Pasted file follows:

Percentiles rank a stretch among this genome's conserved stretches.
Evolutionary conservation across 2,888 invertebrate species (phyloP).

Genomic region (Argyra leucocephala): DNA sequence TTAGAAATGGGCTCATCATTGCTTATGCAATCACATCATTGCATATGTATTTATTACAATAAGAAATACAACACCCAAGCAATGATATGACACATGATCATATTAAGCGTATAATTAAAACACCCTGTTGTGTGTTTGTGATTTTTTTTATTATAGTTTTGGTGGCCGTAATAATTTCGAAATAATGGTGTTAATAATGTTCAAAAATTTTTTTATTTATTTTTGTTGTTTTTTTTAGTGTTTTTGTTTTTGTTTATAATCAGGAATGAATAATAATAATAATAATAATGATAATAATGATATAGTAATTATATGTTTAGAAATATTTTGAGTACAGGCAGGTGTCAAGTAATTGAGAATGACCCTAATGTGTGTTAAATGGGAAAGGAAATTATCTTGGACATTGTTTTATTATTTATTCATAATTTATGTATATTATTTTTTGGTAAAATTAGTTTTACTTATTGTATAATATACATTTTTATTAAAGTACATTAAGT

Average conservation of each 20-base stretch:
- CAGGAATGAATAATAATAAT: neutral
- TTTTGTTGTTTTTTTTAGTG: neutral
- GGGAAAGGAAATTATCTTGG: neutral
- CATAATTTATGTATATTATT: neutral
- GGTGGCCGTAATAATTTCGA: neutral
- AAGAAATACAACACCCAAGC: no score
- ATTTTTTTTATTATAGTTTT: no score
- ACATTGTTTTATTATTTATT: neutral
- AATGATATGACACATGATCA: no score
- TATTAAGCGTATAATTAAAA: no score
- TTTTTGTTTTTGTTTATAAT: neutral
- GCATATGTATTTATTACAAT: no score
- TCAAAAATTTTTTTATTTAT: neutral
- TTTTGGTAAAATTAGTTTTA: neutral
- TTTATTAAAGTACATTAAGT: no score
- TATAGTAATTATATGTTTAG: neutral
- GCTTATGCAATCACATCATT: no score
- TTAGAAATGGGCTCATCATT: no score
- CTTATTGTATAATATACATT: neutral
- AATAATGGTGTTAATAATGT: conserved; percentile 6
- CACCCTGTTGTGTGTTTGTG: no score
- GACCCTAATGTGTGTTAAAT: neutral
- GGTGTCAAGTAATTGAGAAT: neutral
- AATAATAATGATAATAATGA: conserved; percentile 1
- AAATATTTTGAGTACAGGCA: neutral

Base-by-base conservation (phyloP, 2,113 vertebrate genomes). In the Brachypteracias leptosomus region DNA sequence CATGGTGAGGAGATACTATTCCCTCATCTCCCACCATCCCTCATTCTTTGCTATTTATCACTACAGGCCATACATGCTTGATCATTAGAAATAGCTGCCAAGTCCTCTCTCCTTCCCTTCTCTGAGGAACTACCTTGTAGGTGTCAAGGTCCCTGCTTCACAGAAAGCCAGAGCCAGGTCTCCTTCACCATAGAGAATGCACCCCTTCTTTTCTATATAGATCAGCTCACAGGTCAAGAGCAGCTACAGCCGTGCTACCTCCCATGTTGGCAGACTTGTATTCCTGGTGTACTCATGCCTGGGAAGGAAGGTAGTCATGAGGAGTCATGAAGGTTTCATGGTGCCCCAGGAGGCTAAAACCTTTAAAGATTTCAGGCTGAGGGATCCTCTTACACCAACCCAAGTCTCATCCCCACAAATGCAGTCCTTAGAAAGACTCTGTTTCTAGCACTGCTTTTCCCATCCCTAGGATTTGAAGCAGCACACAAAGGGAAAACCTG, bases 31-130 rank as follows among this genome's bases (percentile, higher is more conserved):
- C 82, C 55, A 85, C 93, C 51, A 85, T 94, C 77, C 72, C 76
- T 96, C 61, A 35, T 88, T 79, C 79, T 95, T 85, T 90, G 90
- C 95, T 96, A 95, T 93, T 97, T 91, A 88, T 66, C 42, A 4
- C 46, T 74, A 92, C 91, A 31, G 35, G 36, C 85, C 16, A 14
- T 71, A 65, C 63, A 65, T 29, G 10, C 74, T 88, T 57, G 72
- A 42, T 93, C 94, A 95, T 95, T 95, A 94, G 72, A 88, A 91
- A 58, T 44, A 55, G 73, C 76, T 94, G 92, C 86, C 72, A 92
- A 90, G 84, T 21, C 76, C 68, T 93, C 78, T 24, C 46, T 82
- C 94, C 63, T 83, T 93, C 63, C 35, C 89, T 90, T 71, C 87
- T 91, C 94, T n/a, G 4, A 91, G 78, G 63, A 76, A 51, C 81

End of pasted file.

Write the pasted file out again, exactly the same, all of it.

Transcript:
Percentiles rank a stretch among this genome's conserved stretches.
Evolutionary conservation across 2,888 invertebrate species (phyloP).

Genomic region (Argyra leucocephala): DNA sequence TTAGAAATGGGCTCATCATTGCTTATGCAATCACATCATTGCATATGTATTTATTACAATAAGAAATACAACACCCAAGCAATGATATGACACATGATCATATTAAGCGTATAATTAAAACACCCTGTTGTGTGTTTGTGATTTTTTTTATTATAGTTTTGGTGGCCGTAATAATTTCGAAATAATGGTGTTAATAATGTTCAAAAATTTTTTTATTTATTTTTGTTGTTTTTTTTAGTGTTTTTGTTTTTGTTTATAATCAGGAATGAATAATAATAATAATAATAATGATAATAATGATATAGTAATTATATGTTTAGAAATATTTTGAGTACAGGCAGGTGTCAAGTAATTGAGAATGACCCTAATGTGTGTTAAATGGGAAAGGAAATTATCTTGGACATTGTTTTATTATTTATTCATAATTTATGTATATTATTTTTTGGTAAAATTAGTTTTACTTATTGTATAATATACATTTTTATTAAAGTACATTAAGT

Average conservation of each 20-base stretch:
- CAGGAATGAATAATAATAAT: neutral
- TTTTGTTGTTTTTTTTAGTG: neutral
- GGGAAAGGAAATTATCTTGG: neutral
- CATAATTTATGTATATTATT: neutral
- GGTGGCCGTAATAATTTCGA: neutral
- AAGAAATACAACACCCAAGC: no score
- ATTTTTTTTATTATAGTTTT: no score
- ACATTGTTTTATTATTTATT: neutral
- AATGATATGACACATGATCA: no score
- TATTAAGCGTATAATTAAAA: no score
- TTTTTGTTTTTGTTTATAAT: neutral
- GCATATGTATTTATTACAAT: no score
- TCAAAAATTTTTTTATTTAT: neutral
- TTTTGGTAAAATTAGTTTTA: neutral
- TTTATTAAAGTACATTAAGT: no score
- TATAGTAATTATATGTTTAG: neutral
- GCTTATGCAATCACATCATT: no score
- TTAGAAATGGGCTCATCATT: no score
- CTTATTGTATAATATACATT: neutral
- AATAATGGTGTTAATAATGT: conserved; percentile 6
- CACCCTGTTGTGTGTTTGTG: no score
- GACCCTAATGTGTGTTAAAT: neutral
- GGTGTCAAGTAATTGAGAAT: neutral
- AATAATAATGATAATAATGA: conserved; percentile 1
- AAATATTTTGAGTACAGGCA: neutral

Base-by-base conservation (phyloP, 2,113 vertebrate genomes). In the Brachypteracias leptosomus region DNA sequence CATGGTGAGGAGATACTATTCCCTCATCTCCCACCATCCCTCATTCTTTGCTATTTATCACTACAGGCCATACATGCTTGATCATTAGAAATAGCTGCCAAGTCCTCTCTCCTTCCCTTCTCTGAGGAACTACCTTGTAGGTGTCAAGGTCCCTGCTTCACAGAAAGCCAGAGCCAGGTCTCCTTCACCATAGAGAATGCACCCCTTCTTTTCTATATAGATCAGCTCACAGGTCAAGAGCAGCTACAGCCGTGCTACCTCCCATGTTGGCAGACTTGTATTCCTGGTGTACTCATGCCTGGGAAGGAAGGTAGTCATGAGGAGTCATGAAGGTTTCATGGTGCCCCAGGAGGCTAAAACCTTTAAAGATTTCAGGCTGAGGGATCCTCTTACACCAACCCAAGTCTCATCCCCACAAATGCAGTCCTTAGAAAGACTCTGTTTCTAGCACTGCTTTTCCCATCCCTAGGATTTGAAGCAGCACACAAAGGGAAAACCTG, bases 31-130 rank as follows among this genome's bases (percentile, higher is more conserved):
- C 82, C 55, A 85, C 93, C 51, A 85, T 94, C 77, C 72, C 76
- T 96, C 61, A 35, T 88, T 79, C 79, T 95, T 85, T 90, G 90
- C 95, T 96, A 95, T 93, T 97, T 91, A 88, T 66, C 42, A 4
- C 46, T 74, A 92, C 91, A 31, G 35, G 36, C 85, C 16, A 14
- T 71, A 65, C 63, A 65, T 29, G 10, C 74, T 88, T 57, G 72
- A 42, T 93, C 94, A 95, T 95, T 95, A 94, G 72, A 88, A 91
- A 58, T 44, A 55, G 73, C 76, T 94, G 92, C 86, C 72, A 92
- A 90, G 84, T 21, C 76, C 68, T 93, C 78, T 24, C 46, T 82
- C 94, C 63, T 83, T 93, C 63, C 35, C 89, T 90, T 71, C 87
- T 91, C 94, T n/a, G 4, A 91, G 78, G 63, A 76, A 51, C 81